We just came to the close of another Women’s History Month, which celebrates the social, economic, cultural and political achievements of women and serves as a call to action for leaders around the world to help accelerate gender equality. From both a personal and professional standpoint, this was an exciting time for me as I helped lead a number of activities to advance women’s empowerment.
However, amidst my feelings of solidarity and inspiration, surrounded by amazing women and girls doing amazing things, I have to admit there was a voice inside my head that said, “This is great, but what about my boys? We need to empower them too.”
I know what many people are thinking. They’re boys. They will grow up to be men. And men have ruled the world for centuries. They still dominate on Main Street to Wall Street to Silicon Valley. So, why do we need to empower them? This is true, except for the fact that it’s actually boys and young men who are falling behind from an educational, social and economic standpoint. Meanwhile, girls have outpaced boys in basic skills like reading, math and science – a result of tremendous efforts over the past few decades to improve female academic achievement. But now the scales are tipping in girls’ favor, leading to a new gender gap in education.
While boys of color – Black and Hispanic – account for the biggest gap, don’t be fooled into thinking this is just an urban problem. Boys of all racial groups, in all parts of the country are being outperformed by girls, at all levels of education – from elementary through college.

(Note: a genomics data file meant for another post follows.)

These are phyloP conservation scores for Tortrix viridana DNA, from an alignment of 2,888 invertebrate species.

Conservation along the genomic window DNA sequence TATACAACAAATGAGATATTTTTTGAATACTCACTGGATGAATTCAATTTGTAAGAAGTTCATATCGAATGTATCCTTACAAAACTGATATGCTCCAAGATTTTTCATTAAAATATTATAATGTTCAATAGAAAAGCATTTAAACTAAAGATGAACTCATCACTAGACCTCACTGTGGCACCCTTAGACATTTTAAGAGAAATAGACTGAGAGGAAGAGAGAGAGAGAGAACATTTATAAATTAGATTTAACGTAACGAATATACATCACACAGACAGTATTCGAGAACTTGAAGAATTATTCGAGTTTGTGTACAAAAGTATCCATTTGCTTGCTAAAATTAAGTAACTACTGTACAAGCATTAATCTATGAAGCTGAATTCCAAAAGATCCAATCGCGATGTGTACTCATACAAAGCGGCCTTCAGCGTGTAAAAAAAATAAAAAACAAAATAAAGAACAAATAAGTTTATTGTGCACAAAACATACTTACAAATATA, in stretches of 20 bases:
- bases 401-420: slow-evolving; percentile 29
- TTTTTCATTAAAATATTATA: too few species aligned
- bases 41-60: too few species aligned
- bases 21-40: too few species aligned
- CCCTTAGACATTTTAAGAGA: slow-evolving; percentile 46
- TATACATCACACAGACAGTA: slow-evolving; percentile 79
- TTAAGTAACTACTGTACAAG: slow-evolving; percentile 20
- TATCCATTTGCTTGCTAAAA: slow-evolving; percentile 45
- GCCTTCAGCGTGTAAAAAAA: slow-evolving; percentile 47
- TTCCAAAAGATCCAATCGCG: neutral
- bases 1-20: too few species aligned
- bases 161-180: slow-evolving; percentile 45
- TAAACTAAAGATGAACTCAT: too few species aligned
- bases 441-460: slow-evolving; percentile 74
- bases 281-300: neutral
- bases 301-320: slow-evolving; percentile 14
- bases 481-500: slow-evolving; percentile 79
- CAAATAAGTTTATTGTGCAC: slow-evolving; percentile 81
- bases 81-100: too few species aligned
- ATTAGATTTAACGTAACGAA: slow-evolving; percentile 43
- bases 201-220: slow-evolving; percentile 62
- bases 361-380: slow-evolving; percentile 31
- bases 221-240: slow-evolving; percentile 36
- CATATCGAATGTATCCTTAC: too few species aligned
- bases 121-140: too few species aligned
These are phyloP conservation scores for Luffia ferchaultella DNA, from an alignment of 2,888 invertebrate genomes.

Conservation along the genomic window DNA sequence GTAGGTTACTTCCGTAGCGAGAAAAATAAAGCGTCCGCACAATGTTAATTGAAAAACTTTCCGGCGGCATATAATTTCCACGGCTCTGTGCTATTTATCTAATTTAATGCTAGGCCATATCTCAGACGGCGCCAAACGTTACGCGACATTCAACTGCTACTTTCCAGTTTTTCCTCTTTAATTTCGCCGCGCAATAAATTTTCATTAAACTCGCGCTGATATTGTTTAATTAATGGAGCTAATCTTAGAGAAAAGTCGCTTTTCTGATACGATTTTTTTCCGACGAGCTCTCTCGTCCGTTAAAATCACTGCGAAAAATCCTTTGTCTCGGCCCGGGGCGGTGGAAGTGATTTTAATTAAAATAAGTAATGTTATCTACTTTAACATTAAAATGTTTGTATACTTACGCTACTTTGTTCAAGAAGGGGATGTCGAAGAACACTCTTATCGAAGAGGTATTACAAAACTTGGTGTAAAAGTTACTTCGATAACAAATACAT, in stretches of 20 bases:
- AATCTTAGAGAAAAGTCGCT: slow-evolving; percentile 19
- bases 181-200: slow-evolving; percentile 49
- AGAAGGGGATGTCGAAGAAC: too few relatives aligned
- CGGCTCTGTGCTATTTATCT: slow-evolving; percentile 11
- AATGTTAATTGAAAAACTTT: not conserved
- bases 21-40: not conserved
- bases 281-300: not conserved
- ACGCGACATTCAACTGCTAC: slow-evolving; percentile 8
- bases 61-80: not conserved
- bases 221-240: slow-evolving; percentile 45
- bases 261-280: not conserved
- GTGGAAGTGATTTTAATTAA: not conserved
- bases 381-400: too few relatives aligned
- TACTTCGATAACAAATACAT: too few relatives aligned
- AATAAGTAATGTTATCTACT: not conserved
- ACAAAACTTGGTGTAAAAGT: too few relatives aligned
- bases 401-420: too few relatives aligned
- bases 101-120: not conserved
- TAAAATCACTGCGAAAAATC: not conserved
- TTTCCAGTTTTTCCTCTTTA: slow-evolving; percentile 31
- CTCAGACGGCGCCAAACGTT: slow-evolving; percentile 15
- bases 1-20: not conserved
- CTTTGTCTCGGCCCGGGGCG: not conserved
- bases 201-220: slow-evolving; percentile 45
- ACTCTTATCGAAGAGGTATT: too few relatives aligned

Around the world a different picture emerges, especially in developing regions where only about two thirds of countries have achieved gender parity in primary education and 62 million girls are not in school. However, in most developed economies, and certainly in the U.S., women have advanced past men in education and are increasingly gaining ground in the professional world.
That’s not to say there isn’t still work to be done on that front, particularly in the technology sector. The latest government statistics show that only 29 percent of women are working in STEM fields. However, the picture for Black and Hispanic men is even worse, with a mere 7 percent holding those occupations.
Let me be clear. The feminist in me definitely cheers for my fellow sisters doing it for ourselves. And maybe this issue never would have crossed my mind if I’d had girls instead of boys. But the fact is, I’m raising two black boys and stats like the ones mentioned here are frustrating and worrisome.
We all understand the need to eliminate the inequalities that exist within our education system. Yet we seem to overlook the fact that achieving gender parity is not just about lifting up girls. It’s about making sure that both boys and girls have equal access to the highest quality educational opportunities.
By no means am I suggesting that we take our foot off the pedal to accelerate girls’ achievements. What I am suggesting is that for every program launched such as Girls Who Code, let’s not forget that we also need more programs like All Star Code. Let’s figure out ways to make sure all boats rise and that our focus on educating girls is not to the detriment of our boys of color.